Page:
Now that you've connected the servos to your receiver and tested them, it's time to get ready for takeoff. You'll need some hardware to attach the servos to an aircraft frame, so start by grabbing some half-servo horns and screws. Once they're attached, you can add a propeller and mount these electronics onto your plane of choice.

Choosing a plane can be overwhelming, but there are several popular models with detailed instructions available online that offer good starting points for beginners. In the next section, I will provide an overview of some of these planes and discuss their pros and cons so you can choose one with confidence. Stay tuned!

Step 11: Good Scratchbuilt RC Planes

Now that your electronics are working I have several recommendations for first planes. Be warned, building these planes will take time to do a good job. The build times will range from 1-10 hours for high quality builds. That said if I had to recommend one place to start with I would recommend FLITE TEST. They have high quality plans and the finished products fly great.

The Nutball: A fun and outrageously simple plane. It takes very little time to repair or rebuild and is easy to fly. Not one of my personal favorites but so simple and effective it has to make the list. It also has detailed build videos on YouTube. It can be found in detail at flitetest.com. BUILD DIFFICULTY: 1 FLIGHT DIFFICULTY: 2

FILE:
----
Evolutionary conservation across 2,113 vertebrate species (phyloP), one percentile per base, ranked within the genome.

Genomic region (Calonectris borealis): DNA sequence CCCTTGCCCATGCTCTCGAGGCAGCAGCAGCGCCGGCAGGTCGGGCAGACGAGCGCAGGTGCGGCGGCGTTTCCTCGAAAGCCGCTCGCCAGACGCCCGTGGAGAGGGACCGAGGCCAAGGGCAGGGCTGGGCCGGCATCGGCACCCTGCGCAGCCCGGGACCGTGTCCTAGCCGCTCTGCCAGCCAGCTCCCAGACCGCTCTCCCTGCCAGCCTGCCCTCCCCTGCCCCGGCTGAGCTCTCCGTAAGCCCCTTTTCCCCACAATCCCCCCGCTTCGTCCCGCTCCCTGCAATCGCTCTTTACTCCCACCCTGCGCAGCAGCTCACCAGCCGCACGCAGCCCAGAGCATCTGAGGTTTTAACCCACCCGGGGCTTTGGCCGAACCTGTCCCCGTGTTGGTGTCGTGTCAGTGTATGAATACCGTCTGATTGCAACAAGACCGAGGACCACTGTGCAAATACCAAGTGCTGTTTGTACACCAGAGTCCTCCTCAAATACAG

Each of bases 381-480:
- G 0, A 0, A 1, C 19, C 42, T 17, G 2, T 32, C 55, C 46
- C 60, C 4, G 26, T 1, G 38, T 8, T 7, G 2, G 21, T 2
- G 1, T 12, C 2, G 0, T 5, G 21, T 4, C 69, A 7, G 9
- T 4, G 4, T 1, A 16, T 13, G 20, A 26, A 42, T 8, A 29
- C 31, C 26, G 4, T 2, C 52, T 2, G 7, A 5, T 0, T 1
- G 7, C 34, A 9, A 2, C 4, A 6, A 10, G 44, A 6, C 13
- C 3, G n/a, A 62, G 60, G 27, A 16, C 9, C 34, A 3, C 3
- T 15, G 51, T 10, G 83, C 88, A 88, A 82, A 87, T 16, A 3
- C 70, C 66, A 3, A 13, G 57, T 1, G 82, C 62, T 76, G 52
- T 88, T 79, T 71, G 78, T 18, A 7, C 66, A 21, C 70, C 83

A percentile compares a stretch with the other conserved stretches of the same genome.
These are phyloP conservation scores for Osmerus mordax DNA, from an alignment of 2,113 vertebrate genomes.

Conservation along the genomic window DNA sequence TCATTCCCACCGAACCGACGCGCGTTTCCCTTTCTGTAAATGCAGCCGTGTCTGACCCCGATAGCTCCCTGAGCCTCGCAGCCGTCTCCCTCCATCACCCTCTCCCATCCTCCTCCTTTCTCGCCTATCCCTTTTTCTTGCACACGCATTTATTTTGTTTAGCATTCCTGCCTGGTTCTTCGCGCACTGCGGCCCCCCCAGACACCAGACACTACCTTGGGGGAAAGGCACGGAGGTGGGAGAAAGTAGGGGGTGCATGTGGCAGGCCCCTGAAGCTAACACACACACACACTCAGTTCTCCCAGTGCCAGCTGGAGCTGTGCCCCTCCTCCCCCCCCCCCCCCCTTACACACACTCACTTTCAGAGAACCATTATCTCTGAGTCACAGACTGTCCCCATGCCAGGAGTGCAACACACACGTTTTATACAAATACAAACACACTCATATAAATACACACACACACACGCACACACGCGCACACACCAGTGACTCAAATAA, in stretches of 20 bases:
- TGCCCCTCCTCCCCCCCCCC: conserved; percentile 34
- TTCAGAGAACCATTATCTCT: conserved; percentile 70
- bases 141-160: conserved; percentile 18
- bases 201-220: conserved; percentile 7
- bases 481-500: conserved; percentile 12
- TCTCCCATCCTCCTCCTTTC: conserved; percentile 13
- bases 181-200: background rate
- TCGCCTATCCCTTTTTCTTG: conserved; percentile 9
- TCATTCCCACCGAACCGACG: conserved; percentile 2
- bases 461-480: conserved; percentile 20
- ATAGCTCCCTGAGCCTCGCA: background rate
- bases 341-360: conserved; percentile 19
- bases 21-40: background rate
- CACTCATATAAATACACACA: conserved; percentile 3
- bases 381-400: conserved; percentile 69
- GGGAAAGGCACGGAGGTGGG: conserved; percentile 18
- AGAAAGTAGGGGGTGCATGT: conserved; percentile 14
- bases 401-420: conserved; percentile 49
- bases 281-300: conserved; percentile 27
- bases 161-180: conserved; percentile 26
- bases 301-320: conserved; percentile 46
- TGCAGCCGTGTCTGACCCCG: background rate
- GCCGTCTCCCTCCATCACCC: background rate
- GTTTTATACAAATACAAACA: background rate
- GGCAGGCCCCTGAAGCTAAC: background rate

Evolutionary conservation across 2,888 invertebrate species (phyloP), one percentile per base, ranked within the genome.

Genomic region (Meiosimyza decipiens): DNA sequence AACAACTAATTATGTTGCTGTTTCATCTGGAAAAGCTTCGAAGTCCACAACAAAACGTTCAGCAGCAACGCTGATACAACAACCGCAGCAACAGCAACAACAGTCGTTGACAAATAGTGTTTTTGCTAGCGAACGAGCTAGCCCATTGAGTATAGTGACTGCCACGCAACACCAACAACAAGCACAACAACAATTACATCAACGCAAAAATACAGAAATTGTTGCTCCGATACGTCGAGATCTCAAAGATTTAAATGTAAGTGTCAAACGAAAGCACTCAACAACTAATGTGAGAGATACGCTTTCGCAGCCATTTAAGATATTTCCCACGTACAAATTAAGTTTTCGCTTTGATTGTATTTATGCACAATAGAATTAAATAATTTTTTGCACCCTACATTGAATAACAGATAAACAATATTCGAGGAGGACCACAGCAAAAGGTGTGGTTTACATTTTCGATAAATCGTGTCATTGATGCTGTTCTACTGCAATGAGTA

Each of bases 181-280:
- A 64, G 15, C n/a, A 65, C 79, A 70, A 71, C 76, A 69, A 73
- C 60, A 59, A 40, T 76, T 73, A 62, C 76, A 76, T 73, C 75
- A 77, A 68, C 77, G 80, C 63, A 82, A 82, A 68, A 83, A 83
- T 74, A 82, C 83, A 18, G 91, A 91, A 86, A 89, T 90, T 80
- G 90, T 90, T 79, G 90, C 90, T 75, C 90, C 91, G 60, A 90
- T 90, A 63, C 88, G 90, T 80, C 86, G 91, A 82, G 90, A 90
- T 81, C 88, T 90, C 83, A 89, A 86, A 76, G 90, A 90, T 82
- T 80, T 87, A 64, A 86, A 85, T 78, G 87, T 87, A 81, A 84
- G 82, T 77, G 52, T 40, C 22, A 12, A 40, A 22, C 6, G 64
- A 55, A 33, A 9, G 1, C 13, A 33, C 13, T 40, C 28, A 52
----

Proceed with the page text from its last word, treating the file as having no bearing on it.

The FT Flyer: Designed by FLITE TEST this plane is very stable and can fly very slowly. About as easy as it gets to fly. It is a great plane to learn on and it is capable of basic aerobatics. It is probably my favorite simple plane. Also easy to repair but it is so sturdy that unless it is a very bad crash it probably won't break. Once again flitetest.com has the plane and more details. BUILD DIFFICULTY: 2 FLIGHT DIFFICULTY: 1

The FT Simple Storch: A great traditional trainer with a true airfoil this plane is the first I list with ailerons. It will be slightly harder to fly but looks nicer and it more capable of acrobatics. A stable flyer I would recommend a 1000mah 3S lipo. It is probably the most durable plane I have recommended yet. Plans and details can be found on flitetest.com. BUILD DIFFICULTY: 5 FLIGHT DIFFICULTY: 4

FT Delta: This plane has elevon control and is a fast and responsive acrobat. Probably the hardest plane to fly I have recommended yet. When you are ready however this plane will be a lot of fun and can really wow with tricks. Plans and details can be found on flitetest.com. BUILD DIFFICULTY: 3 FLIGHT DIFFICULTY: 5

Step 12: Closing Remarks

I am not liable for any damage you cause to property, people or anything else. Don't be stupid. Be safe.

Step 13: Finally! Enjoy!!!